Viewer perspectives around the Oscars – everything from Jimmy Kimmel to red-carpet fashion
March 1st, 2024, Hoang Nguyen

Viewer perspectives around the Oscars – everything from Jimmy Kimmel to red-carpet fashion

The 96th Oscars is nearly a week away, with Jimmy Kimmel returning as host for the fourth time on March 10th, 2024.

This year’s awards show boasts a diverse range of nominees, with leading contenders including Oppenheimer, Poor Things, and Barbie for Best Picture, Bradley Cooper (Maestro), Paul Giamatti (The Holdovers) and Cillian Murphy (Oppenheimer) for Best Actor and Lily Gladstone (Killers of the Flower Moon) and Emma Stone (Poor Things) for Best Actress.

Beyond the individual awards, the Oscars hold a unique position in the film industry. Winning an Oscar can potentially boost a film’s viewership, as revealed in YouGov’s latest opinion poll. Known as the “Oscar bump”, this phenomenon highlights the sway the awards ceremony holds over viewership behaviors.

The Oscars is also not without its controversies. In past years, the ceremony has faced criticism for its lack of diversity and representation, both in terms of nominees and voting body, and most recently, has come under fire for being too “woke”. Additionally, the show’s length, the content of acceptance speeches and the overall entertainment value have all sparked debate among viewers.

To gain insights into these various aspects, YouGov surveyed US adults, with a focus on Oscars viewers, about their perceptions of the annual event. Here’s the full breakdown of key findings:

Viewing intent and watching habits

Overall, 32% of US adults report always or occasionally watching the Academy Awards. There’s a generation divide in viewership, however. Adults aged 45-64 are the most likely demographic to say they tune in, with 39% reporting consistent or occasional viewership. Conversely, younger adults aged 18-29 are the least likely group, with only 24% saying they watch the Oscars at the same frequency.

We asked people who say they consistently or occasionally watch the Oscars (i.e, Oscars viewers) how they usually tune in and 72% say they do so live. Roughly one in 10 (13%) say they watch it back from a recording and a similar share (12%) watch highlights on social media or somewhere online.

Looking specifically at this year’s ceremony, 28% of US adults express interest in watching, rising to 79% among those who report having watched consistently or occasionally in previous years.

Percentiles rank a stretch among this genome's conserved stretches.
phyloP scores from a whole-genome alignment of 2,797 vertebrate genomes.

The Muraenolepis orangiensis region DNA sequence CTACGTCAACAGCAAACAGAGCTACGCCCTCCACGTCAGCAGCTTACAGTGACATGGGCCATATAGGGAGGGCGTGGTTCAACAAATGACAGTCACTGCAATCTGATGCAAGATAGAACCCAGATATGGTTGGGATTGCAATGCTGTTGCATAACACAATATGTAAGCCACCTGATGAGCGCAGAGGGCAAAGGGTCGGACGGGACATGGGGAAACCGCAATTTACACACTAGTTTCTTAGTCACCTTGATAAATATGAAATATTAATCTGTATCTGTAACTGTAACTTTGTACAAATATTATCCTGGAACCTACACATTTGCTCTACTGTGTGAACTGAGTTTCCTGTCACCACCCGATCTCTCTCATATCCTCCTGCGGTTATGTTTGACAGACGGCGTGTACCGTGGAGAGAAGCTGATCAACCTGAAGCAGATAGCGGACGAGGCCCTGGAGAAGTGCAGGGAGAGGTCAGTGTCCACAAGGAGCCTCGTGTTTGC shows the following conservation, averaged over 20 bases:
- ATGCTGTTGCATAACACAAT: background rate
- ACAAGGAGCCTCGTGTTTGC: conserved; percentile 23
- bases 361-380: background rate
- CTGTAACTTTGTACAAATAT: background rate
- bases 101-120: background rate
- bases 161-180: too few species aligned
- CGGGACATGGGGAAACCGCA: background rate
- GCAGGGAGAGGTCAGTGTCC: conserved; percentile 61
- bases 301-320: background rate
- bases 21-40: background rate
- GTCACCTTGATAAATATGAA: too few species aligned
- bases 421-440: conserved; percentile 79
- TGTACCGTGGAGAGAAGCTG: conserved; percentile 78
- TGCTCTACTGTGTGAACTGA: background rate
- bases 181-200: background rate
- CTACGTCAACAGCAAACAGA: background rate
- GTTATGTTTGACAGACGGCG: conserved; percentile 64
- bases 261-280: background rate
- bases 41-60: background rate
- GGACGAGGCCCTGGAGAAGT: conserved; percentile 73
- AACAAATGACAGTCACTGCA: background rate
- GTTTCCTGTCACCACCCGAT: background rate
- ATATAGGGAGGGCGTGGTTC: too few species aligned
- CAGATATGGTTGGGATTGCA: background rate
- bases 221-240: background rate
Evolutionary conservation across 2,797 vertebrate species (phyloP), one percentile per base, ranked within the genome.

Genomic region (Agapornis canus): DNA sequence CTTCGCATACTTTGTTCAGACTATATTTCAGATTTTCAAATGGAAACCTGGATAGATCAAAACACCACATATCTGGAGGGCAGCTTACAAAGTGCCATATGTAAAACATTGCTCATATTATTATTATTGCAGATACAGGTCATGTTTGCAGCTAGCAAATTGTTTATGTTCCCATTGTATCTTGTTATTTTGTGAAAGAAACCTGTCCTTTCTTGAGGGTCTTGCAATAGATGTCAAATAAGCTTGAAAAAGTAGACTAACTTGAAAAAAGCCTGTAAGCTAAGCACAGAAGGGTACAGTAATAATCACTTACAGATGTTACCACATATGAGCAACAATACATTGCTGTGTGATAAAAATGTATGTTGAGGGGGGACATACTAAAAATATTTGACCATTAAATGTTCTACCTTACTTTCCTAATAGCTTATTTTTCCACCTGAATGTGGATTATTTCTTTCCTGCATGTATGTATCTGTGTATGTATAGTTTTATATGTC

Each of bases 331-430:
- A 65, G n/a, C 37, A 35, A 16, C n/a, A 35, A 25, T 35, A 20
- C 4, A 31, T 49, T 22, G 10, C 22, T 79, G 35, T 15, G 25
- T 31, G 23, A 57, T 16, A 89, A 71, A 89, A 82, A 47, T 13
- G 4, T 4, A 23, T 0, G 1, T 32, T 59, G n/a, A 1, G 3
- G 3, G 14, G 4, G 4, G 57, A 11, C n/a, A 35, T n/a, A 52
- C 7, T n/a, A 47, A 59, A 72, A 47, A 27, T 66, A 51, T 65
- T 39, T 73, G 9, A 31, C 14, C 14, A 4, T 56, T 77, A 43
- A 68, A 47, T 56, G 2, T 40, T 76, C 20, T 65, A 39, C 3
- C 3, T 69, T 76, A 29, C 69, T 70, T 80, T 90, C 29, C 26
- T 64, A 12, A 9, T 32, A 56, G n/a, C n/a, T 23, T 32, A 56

The Oscars viewing experience lends itself to being a social experience. When it comes to company, 65% of those who plan to watch the 2024 Oscars intend to do so with family and friends while only three in 10 (30%) say they’ll watch alone.

Consumer perceptions of the Oscars

The Oscars is a cultural touchstone for many and serves as one measure of cinematic excellence. Even putting movies aside, there are still plenty of topics surrounding the Oscars to talk about, including views around acceptance speeches, interest in red carpet outfits, general impression of the host and behaviors around betting to name a few.

Jimmy Kimmel as host

  • Jimmy Kimmel enjoys a 35% favorability rating among all US adults, with 28% holding a negative view of him.
  • Most Oscars viewers see him favorably, with 62% saying they have a positive impression of Jimmy Kimmel and 15% reporting having a negative impression.

The Oscars box office bump

  • 29% of US adults say they would be more likely to watch a movie they haven’t seen before if it won an Oscar, rising to 59% among Oscars viewers.
  • 57% of US adults say a movie winning an Oscar would have no impact on their likelihood to watch it.

Social commentary in acceptance speeches

  • There’s an ongoing debate about the role celebrities play in social discourse, especially at high-profile events. Two in five (40%) US adults think it is appropriate for winners to address social or political issues in their acceptance speeches at awards shows such as the Oscars, Golden Globes and Emmys.
  • This figure rises to 60% among Oscars viewers, indicating that most of this audience believes it's okay for celebrities to use their platform at these events to speak their mind.
  • Conversely, 48% of US adults consider it inappropriate to do so at these events, including a third (34%) of Oscars viewers.

Show length

  • In recent years, the average Oscars awards show ran a duration of 3.5 hours. A slim majority (53%) of Oscars viewers believe that’s simply too long while roughly a third (36%) say that’s the ideal length. Just 5% believe it is too short.

Expectations for awards show ads

  • High-profile events tend to draw plenty of advertisers given the chance for brand exposure. For instance, 52% of US adults say they look forward to Super Bowl commercials. There's a fair level of expectation for standout advertising during award shows such as the Oscars, Emmys and Grammys too.
  • 49% of Oscars viewers say they expect commercials during awards shows to be more entertaining than usual.

Red carpet fashion

  • Among those who always or occasionally watch the Oscars, 58% reported having some interest in the red carpet outfits worn by celebrities, including 18% who said it is one of their top interests.

Betting on the Oscars

  • With the number of winners to be decided each year, 13% of Oscars viewers report having participated or planning to participate in bets/predictions on what and who will each category.


YouGov polled 1,000 US adults age 18+ online on February 26th, 2024. The survey was carried out through YouGov Surveys, Self-serve. Data is weighted by age, gender, race, political affiliation, education level and region with quotas on age. Learn more about YouGov Surveys: Self-serve.